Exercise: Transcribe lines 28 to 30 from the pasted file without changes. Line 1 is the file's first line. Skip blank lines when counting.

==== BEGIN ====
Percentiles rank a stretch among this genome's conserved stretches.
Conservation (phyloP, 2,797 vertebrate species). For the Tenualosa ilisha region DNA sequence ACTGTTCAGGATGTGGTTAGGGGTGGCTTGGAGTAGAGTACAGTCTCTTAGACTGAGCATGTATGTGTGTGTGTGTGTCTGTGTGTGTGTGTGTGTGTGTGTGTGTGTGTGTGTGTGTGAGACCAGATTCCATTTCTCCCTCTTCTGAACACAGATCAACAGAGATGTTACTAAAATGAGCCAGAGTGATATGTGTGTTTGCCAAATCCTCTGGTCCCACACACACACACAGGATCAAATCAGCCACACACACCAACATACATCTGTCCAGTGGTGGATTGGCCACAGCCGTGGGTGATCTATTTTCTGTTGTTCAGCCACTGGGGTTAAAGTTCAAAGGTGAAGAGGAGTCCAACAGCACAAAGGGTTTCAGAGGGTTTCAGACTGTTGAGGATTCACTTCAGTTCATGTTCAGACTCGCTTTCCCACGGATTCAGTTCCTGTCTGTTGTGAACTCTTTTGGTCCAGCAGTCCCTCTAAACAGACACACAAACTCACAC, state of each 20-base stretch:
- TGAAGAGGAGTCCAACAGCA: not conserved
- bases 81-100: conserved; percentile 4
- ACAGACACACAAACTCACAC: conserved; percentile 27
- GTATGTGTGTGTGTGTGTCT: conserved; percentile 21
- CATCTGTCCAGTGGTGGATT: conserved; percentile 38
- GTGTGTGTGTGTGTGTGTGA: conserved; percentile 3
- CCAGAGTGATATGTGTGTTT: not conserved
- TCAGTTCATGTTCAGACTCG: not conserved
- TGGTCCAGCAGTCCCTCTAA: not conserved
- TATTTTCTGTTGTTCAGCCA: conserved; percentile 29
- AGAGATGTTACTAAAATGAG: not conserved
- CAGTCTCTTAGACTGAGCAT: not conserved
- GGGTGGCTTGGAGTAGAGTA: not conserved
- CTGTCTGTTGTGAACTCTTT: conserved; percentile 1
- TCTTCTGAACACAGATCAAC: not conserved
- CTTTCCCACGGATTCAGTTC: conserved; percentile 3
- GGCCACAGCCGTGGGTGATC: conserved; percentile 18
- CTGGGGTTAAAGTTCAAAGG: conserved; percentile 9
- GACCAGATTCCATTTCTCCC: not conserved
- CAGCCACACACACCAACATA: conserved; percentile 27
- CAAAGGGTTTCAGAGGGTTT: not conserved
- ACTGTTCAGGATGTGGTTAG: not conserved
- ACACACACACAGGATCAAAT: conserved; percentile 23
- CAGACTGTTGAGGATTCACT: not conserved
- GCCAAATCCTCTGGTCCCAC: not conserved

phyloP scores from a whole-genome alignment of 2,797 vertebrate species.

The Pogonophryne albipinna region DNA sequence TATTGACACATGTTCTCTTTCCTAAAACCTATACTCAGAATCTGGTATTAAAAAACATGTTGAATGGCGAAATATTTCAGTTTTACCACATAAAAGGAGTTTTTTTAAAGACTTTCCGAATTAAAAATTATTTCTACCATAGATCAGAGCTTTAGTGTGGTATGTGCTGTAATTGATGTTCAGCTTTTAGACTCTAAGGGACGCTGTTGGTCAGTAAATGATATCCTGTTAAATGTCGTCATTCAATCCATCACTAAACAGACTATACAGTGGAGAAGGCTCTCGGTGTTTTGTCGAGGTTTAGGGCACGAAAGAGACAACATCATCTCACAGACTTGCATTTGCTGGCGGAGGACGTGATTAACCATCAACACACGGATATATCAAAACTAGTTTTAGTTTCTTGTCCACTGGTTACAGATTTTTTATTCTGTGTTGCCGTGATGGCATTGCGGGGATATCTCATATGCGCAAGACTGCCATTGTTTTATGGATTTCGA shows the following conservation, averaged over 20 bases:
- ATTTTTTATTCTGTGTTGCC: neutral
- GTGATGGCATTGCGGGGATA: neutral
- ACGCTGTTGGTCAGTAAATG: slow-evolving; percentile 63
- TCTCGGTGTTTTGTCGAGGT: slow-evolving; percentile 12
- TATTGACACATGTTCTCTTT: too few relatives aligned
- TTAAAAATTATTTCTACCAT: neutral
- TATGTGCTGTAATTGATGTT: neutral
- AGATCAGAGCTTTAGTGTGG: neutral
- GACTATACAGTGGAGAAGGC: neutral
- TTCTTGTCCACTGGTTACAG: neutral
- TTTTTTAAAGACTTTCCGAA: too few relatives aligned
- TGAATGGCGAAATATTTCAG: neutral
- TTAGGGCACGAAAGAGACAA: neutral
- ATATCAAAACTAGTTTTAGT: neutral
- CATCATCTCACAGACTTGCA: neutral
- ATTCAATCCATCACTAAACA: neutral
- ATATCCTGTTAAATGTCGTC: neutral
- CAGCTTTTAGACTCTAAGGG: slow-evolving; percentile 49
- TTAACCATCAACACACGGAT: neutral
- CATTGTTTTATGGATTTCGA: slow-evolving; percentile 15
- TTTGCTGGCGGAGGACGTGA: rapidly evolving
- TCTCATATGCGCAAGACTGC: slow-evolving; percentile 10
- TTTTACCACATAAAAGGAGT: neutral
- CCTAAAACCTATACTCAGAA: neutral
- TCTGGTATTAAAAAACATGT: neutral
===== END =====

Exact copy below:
phyloP scores from a whole-genome alignment of 2,797 vertebrate species.

The Pogonophryne albipinna region DNA sequence TATTGACACATGTTCTCTTTCCTAAAACCTATACTCAGAATCTGGTATTAAAAAACATGTTGAATGGCGAAATATTTCAGTTTTACCACATAAAAGGAGTTTTTTTAAAGACTTTCCGAATTAAAAATTATTTCTACCATAGATCAGAGCTTTAGTGTGGTATGTGCTGTAATTGATGTTCAGCTTTTAGACTCTAAGGGACGCTGTTGGTCAGTAAATGATATCCTGTTAAATGTCGTCATTCAATCCATCACTAAACAGACTATACAGTGGAGAAGGCTCTCGGTGTTTTGTCGAGGTTTAGGGCACGAAAGAGACAACATCATCTCACAGACTTGCATTTGCTGGCGGAGGACGTGATTAACCATCAACACACGGATATATCAAAACTAGTTTTAGTTTCTTGTCCACTGGTTACAGATTTTTTATTCTGTGTTGCCGTGATGGCATTGCGGGGATATCTCATATGCGCAAGACTGCCATTGTTTTATGGATTTCGA shows the following conservation, averaged over 20 bases:
- ATTTTTTATTCTGTGTTGCC: neutral